"Go tell our people at home, that we are lying here carrying out the orders which they have made".

The dilemma of the military establishment heightens when democracy has irretrievably broken down as a result of constitutional violations by the government, all other sundry reasons, including bad government, ineptitude, election rigging and the people are organized enough to wish to enthrone popular democracy from the street. We now know that a number of options exist courtesy of contemporary history. There are generally three options I can think of and I am sure the distinguished scholars and the audience will take this up and enlighten us.


The military has the purely constitutional option to support the government of the day and endeavour to suppress the people's uprising by force of Arms. There are some instances when this course of action has worked. The Tiv uprising in the 60s, the western operation Wetie in the 60s, the Aba riot of the 20s, Maitasine of the 80s, the June 12 uprising of the 90s, Warri, Odi Sarki Biam, Yelwa, Jos etc of the 21st century. It is the same constitutional dictation that pitched the Native Armies against the political forces fighting colonialism be it Kenya, Zimbabwe, Nigeria, Malaya, India, Burma etc.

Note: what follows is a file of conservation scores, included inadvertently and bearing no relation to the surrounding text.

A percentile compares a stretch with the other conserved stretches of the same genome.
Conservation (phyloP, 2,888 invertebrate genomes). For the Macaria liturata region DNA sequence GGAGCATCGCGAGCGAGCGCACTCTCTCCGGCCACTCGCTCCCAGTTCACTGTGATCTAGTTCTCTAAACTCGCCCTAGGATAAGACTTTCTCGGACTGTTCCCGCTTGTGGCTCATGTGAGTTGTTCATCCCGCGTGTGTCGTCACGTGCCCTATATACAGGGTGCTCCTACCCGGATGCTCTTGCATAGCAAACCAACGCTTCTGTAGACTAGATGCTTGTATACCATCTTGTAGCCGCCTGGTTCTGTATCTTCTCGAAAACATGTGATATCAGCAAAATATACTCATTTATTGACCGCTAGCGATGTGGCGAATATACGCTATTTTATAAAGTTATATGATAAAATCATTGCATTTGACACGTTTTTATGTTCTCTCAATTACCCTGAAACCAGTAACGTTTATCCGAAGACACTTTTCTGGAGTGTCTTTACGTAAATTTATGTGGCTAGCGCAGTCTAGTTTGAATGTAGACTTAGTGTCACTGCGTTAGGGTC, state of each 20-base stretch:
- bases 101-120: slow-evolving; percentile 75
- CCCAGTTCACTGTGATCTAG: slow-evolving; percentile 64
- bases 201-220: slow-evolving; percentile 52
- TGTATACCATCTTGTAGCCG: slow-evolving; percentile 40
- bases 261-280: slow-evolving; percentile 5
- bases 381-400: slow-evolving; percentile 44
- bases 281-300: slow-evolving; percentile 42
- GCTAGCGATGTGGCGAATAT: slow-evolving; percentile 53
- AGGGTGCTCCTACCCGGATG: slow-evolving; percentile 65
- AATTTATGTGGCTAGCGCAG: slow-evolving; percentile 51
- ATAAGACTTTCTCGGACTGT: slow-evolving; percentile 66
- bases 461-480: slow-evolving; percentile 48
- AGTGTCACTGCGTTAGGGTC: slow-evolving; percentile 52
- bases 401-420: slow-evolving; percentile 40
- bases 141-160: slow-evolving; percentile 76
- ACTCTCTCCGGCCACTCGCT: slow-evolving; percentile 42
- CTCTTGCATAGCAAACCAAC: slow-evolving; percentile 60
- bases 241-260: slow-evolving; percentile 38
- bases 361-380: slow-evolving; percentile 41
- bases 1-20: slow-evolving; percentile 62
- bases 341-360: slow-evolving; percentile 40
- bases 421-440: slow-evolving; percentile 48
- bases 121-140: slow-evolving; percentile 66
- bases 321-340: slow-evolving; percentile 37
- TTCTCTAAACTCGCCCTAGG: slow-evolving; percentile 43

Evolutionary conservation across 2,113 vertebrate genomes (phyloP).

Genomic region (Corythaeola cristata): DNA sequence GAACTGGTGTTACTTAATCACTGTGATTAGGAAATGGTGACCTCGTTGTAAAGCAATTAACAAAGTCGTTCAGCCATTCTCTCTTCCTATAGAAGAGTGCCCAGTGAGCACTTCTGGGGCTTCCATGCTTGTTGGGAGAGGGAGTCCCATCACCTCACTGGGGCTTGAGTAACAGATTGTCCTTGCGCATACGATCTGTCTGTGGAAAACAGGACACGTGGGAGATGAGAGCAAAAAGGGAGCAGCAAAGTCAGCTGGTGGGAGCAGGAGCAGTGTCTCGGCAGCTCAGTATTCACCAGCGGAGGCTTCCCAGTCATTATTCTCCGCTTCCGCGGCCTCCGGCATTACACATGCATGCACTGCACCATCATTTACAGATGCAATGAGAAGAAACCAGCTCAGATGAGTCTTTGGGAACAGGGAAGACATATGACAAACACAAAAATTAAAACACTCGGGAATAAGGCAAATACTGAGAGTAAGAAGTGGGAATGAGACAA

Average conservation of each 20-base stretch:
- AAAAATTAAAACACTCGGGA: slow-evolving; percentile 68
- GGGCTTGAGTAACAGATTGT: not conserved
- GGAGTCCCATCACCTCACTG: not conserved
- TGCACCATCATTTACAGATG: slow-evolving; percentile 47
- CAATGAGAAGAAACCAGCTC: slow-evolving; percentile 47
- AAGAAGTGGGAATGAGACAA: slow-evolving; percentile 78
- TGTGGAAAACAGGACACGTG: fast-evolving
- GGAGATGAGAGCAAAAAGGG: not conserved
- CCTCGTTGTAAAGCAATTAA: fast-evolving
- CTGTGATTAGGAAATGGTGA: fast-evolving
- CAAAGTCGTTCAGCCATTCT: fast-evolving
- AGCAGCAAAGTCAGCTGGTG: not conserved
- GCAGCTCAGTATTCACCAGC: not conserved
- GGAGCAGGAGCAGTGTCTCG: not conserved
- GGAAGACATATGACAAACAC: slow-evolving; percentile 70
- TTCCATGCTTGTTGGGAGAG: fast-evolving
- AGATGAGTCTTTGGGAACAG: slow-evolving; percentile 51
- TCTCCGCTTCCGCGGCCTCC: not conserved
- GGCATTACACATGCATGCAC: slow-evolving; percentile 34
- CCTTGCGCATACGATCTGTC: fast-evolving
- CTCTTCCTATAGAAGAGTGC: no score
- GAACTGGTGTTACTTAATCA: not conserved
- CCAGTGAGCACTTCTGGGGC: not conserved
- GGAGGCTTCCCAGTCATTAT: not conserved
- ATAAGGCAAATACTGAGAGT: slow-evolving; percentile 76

The second option is the Military to support people's democracy by remaining neutral. We have watched this development in the Philippines, Venezuela, Haiti, Pakistan, Georgia etc in very recent times. This option is unconstitutional but weighs heavily on the moral scale. Should the military mutilate the tax payers that employ them? Should the military in the name of democracy and constitutionalism side with a delinquent elite, hell bent on the road to tyranny and perfidy?